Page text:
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  2. Season 11
  3. Saturday, 05 December 2015
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Editor's Note: I moved this post here from the spoiler discussion page so these ideas could be freely discussed. Thank you Ehiblin for sharing these views.

From: Ehiblin
I am putting this here so as not to derail the conversation on Alice's post.

Here's the thing, Sam is scared to death, and needs support. I see lots of people talking about how Dean is shutting down Sam at every point because Dean is hurting, and afraid and will suffer if Sam goes to the cage. Does nobody see the flaw in this argument?

It would be nice if people could take a step back and look at the relative suffering that is about to occur. Mention occasionally that Sam is the one in the Garden of Gethsemane at the moment (like Dean was end of season 3). When Sam was THERE for him in every way he could be, trying to solve the problem, both then and after Dean went to hell. Sam didn't go find a family and make scrambled eggs for breakfast and go to the pub, he spiraled and tried to exchange his soul for Dean's in hell. There weren't even hints of comfort in Sam's life the way there were in Dean's, he just wanted to die or get revenge.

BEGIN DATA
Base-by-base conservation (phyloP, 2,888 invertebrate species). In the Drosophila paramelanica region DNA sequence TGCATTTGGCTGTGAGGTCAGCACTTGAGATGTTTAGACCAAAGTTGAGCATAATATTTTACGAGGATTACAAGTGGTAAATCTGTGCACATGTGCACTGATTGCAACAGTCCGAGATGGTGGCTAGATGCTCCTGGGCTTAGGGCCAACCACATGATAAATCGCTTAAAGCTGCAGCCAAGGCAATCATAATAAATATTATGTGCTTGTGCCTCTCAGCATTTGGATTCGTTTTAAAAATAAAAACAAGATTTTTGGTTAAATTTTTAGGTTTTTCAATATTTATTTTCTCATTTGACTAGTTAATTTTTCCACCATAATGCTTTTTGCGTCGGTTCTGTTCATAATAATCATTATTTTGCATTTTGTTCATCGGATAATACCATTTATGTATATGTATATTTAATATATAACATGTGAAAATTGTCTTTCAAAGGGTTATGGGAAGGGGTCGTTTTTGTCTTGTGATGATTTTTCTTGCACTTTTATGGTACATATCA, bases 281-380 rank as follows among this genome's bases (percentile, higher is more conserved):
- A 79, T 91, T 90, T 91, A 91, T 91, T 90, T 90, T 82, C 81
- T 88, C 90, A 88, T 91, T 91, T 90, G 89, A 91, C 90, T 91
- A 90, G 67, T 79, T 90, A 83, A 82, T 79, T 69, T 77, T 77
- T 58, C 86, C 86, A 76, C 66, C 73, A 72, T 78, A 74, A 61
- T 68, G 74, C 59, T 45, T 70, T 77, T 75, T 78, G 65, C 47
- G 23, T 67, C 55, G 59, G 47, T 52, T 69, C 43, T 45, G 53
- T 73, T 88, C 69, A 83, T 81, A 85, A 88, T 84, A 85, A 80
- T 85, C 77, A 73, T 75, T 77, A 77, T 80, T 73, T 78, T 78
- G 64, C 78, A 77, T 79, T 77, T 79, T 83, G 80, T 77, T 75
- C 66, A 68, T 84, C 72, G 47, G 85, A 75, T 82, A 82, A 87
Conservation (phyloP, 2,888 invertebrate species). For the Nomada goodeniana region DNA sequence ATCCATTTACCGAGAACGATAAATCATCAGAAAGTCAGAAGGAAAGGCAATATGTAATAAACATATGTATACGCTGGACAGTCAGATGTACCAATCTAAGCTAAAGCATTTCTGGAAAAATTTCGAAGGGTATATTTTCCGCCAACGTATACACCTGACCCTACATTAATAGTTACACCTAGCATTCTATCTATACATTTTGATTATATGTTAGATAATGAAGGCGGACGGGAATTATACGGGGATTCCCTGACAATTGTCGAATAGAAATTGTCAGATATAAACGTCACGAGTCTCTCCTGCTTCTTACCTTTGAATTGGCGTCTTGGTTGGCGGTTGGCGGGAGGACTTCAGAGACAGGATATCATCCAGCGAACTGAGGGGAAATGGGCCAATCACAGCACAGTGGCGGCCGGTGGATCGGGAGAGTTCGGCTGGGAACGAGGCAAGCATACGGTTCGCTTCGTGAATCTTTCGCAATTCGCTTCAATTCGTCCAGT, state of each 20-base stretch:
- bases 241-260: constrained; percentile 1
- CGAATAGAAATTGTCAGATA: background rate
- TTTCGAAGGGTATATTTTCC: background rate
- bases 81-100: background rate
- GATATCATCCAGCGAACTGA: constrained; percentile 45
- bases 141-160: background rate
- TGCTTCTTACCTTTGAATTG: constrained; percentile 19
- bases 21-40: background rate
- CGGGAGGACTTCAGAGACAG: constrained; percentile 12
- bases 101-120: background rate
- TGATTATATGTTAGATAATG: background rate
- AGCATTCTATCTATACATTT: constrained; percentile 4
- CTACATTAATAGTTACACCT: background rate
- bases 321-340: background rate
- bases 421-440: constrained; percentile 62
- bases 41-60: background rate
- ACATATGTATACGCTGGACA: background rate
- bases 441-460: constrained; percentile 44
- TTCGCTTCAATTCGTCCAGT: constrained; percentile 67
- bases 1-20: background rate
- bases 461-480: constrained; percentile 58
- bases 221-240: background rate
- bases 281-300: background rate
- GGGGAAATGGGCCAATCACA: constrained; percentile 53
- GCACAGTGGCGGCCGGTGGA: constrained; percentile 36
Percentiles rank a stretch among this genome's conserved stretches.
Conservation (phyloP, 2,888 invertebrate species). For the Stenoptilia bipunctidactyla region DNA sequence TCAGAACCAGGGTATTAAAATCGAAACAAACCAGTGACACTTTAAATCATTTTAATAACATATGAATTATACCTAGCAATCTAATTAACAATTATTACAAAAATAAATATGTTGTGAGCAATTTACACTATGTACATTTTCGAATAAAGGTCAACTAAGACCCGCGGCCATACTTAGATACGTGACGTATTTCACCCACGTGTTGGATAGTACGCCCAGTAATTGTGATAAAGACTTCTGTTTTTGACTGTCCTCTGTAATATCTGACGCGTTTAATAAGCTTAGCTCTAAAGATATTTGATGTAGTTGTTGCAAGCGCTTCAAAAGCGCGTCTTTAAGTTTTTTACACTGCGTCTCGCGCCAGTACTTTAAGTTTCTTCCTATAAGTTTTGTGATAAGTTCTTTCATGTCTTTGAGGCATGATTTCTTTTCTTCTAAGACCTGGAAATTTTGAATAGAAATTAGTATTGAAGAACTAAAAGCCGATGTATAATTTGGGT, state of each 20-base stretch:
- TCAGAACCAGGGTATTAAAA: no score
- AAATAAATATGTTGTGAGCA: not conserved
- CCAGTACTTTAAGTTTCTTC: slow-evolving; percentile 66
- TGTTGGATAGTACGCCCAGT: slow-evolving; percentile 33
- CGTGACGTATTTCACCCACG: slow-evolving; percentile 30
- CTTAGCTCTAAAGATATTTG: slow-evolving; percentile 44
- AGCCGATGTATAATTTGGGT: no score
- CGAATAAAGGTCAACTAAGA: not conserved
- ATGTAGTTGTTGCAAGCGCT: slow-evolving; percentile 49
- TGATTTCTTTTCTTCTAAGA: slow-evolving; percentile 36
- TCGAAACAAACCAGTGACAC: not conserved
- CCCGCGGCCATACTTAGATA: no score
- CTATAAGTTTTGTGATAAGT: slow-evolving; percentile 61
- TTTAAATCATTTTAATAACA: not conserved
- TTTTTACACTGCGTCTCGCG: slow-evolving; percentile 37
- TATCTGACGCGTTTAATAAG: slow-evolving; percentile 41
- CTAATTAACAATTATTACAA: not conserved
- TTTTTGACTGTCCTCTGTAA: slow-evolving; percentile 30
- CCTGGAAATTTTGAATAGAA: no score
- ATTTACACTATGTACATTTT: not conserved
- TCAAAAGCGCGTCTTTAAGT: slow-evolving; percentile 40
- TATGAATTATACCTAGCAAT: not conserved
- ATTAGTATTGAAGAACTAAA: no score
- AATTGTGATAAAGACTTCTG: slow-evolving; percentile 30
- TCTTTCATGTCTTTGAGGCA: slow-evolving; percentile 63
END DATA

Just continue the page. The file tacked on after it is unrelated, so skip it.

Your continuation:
Now Sam believes he knows what awaits him - the show is showing what awaits him - and he has to chose to do it. The show is pointing this out with flashbacks and in the intro - fire, hooks, blood, screaming. Dean could at least give him something in support. Has Dean ever even asked about Sam's time in the cage. The way Sam was there to listen when Dean was ready to open up about hell?

The conversation with Sully is Sam asking is there any other way? With Sam believing that there isn't but hoping anyway. So yes Dean is going to suffer if Sam goes to the cage but it isn't the same thing. And yes his unwillingness to listen is adding to Sam's burden. He could be more supportive, and so could the viewers. The important thing here is NOT that Sam gets to go to hell and be tortured if Dean says it is ok because 'Sam has finally made the right decision'. Empathy people!

Let's remember that Sam is not a possession of Dean's, like the Impala. He is a person. If the Impala got completely destroyed into a mangled wreck Dean would be devastated, but the car in the end is a piece of metal and gears. The car itself wouldn't suffer as it was destroyed.

The show has yet again rewritten history so that all the issue is Sam 'saying the spell that released the darkness' (ref Dean (we remember that happening don't we? Sam saying a spell that released the Darkness? It is in the 11.1 transcript, check it out)), and since before that point everything was PERFECTLY FINE therefore it is 'all Sam's fault' (ref Sam) and so Sam has to fix it.